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Although Island Hill Farm Inc. lives up to its reputation of #thecutestplaceonearth, there’s another moniker that is just as fitting: the most inclusive place on earth. Solely owned by Flory Sanderson, the learning farm can have about 500 people walk through the property on any given day.
Sanderson, who married a beef and potato farmer at 20-years-old, started the primarily-goat farm in 2013. The farm itself was originally a private business but has been opened to allow the public to visit, shop and learn. Since growing in popularity, Sanderson has brought her daughters, into the business fold as well as her husband, Robby.
Q: After starting the farm, what made you want to include the public by allowing them to visit the farm, learn about the animals and industry?
Flory (F): When I opened it to the public it was to include people in a great lifestyle. I wanted to be a goat farmer, literally. But there are other things you need to sustain that business and you had to be diversified. It couldn’t be just goats, you had to have something else to offset that. At that time I was working at The Body Shop, and I saw people were looking for something different... there was a change. So I opened it up to invite more people to experience it.
Q: How would you describe breaking the barriers of what people think of farming?
F: If you’re an Islander, we’re used to what we’re used to, but you got to understand those who live away, don’t see it or get it. They just don’t know, because they’re not exposed to it. Their pictures are ‘Old MacDonald had a farm,’ and that’s the story. But now, it’s like, let’s show them.
Rebecca - Flory’s oldest daughter (R): Even before you opened Island Hill Farm, I grew up on a beef and potato farm. When I was young, I remember people coming to the farm and mom taking them to see the cows because they’d never been so close before. Mom’s really good with people so she wanted to include her passion for farming side with love of people and now bring it together with tourism.
Q: How would you say opening the business has changed you?
F: I’m a totally different person. I’m more independent. I’m a businesswoman and I know it, but in the beginning, it was hard because I had a business in a man’s world. But it’s a woman’s world too, so being included in things and being taken seriously was really hard.
Q: You’ve had people from all over the world visit the farm, how do you include them?
F: I feel like I’ve travelled the world. I really have through their eyes. I love learning about culture, talking about food, recipes. We share that we are farm to table. They get excited because we have foods they’d eat in their culture. Goat, duck, chicken, lamb. Asking questions is the most important thing. To have a sustainable future you have to be sustainable with people. If you’re not sustainable with each other’s cultures you’re not going anywhere, whatsoever.
Q: How does inclusion play a role in how you run your business?
F: We have three daughters: Rebecca, 26, Jennifer, 25, and Casey 21. They all have an aspect in the business. This is my family business – but what can you bring to the table to make it better.
R: We just hired quite a few new staff for the summer, I did some orientations and training with them. I found a solid worker to join me and another girl with the morning stuff and the milking. They’re all pre-vet. But with the inclusive side of it, she said to me the other day – ‘I find it so amazing that as a farmer, as a business that you are willing and wanting to include other people in helping you run your business because that’s not the old-school farmer way. She was so happy we wanted to include her and let her be part of it.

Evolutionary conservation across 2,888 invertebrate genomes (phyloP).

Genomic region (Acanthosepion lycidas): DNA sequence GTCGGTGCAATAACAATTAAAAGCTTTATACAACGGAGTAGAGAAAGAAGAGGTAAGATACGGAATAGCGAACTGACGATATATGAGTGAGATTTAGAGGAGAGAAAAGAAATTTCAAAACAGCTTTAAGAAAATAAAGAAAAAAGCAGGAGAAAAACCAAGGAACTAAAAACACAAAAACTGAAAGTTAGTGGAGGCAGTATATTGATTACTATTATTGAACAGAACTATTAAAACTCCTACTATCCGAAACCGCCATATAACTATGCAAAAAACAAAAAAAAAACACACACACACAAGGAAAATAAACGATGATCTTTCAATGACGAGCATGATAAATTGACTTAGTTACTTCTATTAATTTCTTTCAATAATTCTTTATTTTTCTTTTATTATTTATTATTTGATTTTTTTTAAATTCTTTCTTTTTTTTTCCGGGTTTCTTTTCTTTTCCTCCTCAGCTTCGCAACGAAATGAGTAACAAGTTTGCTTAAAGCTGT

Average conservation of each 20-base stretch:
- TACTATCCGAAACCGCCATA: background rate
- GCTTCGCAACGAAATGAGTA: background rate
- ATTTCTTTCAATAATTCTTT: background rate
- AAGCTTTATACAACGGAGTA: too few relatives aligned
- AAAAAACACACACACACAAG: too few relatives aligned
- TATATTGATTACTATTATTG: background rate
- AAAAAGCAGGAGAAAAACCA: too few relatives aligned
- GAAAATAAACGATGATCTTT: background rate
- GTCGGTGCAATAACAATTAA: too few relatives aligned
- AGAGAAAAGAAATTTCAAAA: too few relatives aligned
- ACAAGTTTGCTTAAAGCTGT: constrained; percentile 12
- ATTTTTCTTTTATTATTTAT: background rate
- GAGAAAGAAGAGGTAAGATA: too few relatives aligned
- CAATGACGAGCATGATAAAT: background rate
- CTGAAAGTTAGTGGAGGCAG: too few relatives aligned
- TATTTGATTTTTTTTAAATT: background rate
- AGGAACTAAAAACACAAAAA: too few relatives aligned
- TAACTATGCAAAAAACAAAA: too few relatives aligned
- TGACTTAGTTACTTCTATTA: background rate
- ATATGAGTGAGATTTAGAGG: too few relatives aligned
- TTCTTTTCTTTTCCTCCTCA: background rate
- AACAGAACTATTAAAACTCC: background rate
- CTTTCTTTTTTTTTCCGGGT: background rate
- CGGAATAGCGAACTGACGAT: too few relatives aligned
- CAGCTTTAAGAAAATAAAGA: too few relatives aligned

But as Flory said, a main reason for opening the farm up to the public was to include them in their lifestyle.
Q: It’s clear that you believe in getting people to learn, getting outside, interacting with animals and expressing themselves. Why do you think those things factor into an inclusive lifestyle?
F: I worked in a mall most of my life, raised the kids and never realized how powerful it can be to to walk outside and have this green grass. When you visit your doctor, what is it they tell you? Get outside, get physical, have exercise take care of your wellbeing. Vitamin D makes a big difference. Use all your senses.
Q: It seems like acceptance is the biggest part in being inclusive for you guys, why do you think that is?
F: I didn’t always feel accepted. But I want you to feel included so how can we make it work?
R: Not being accepted growing up, or feeling like you belong in places, gay or straight, connects to our mental health, how we feel about being women in business. We want to make sure how we felt, that no one feels that here. No one feels stupid for not knowing something.
Q: What is a nugget of advice you would give to someone based on your belief that acceptance is so important?
R: Don’t let anyone tell you, you can’t. For one. Because if my mom listened to others, that she couldn’t do this that she was dreaming.
F: Dream big. You can do it. Find the balance on how to do it. Find all the avenues you can to be the best. Find what you’re good at and do everything you can to explore it all.
Millee is an old soul in the modern world, tea-a-holic and podcast listener, who is always putting pen to paper.
NOW ATLANTIC - JULY 2019
- Meet this month’s cover artist: Shan Leigh Pomeroy
- Gotta start somewhere: Steps toward building an inclusive workplace
- Language needs to evolve as we do
- Canada's housing strategy helps protect the most vulnerable in society
- PEI’s Island Hill Farm maybe the cutest and most inclusive place on earth
- ROBYN MCNEIL: Halifax's Venus Envy helps create safe space, community
- LAURA WHITMAN: Inviting diversity into our conversations
- Halifax-based reachAbility program seeks to end anger stigma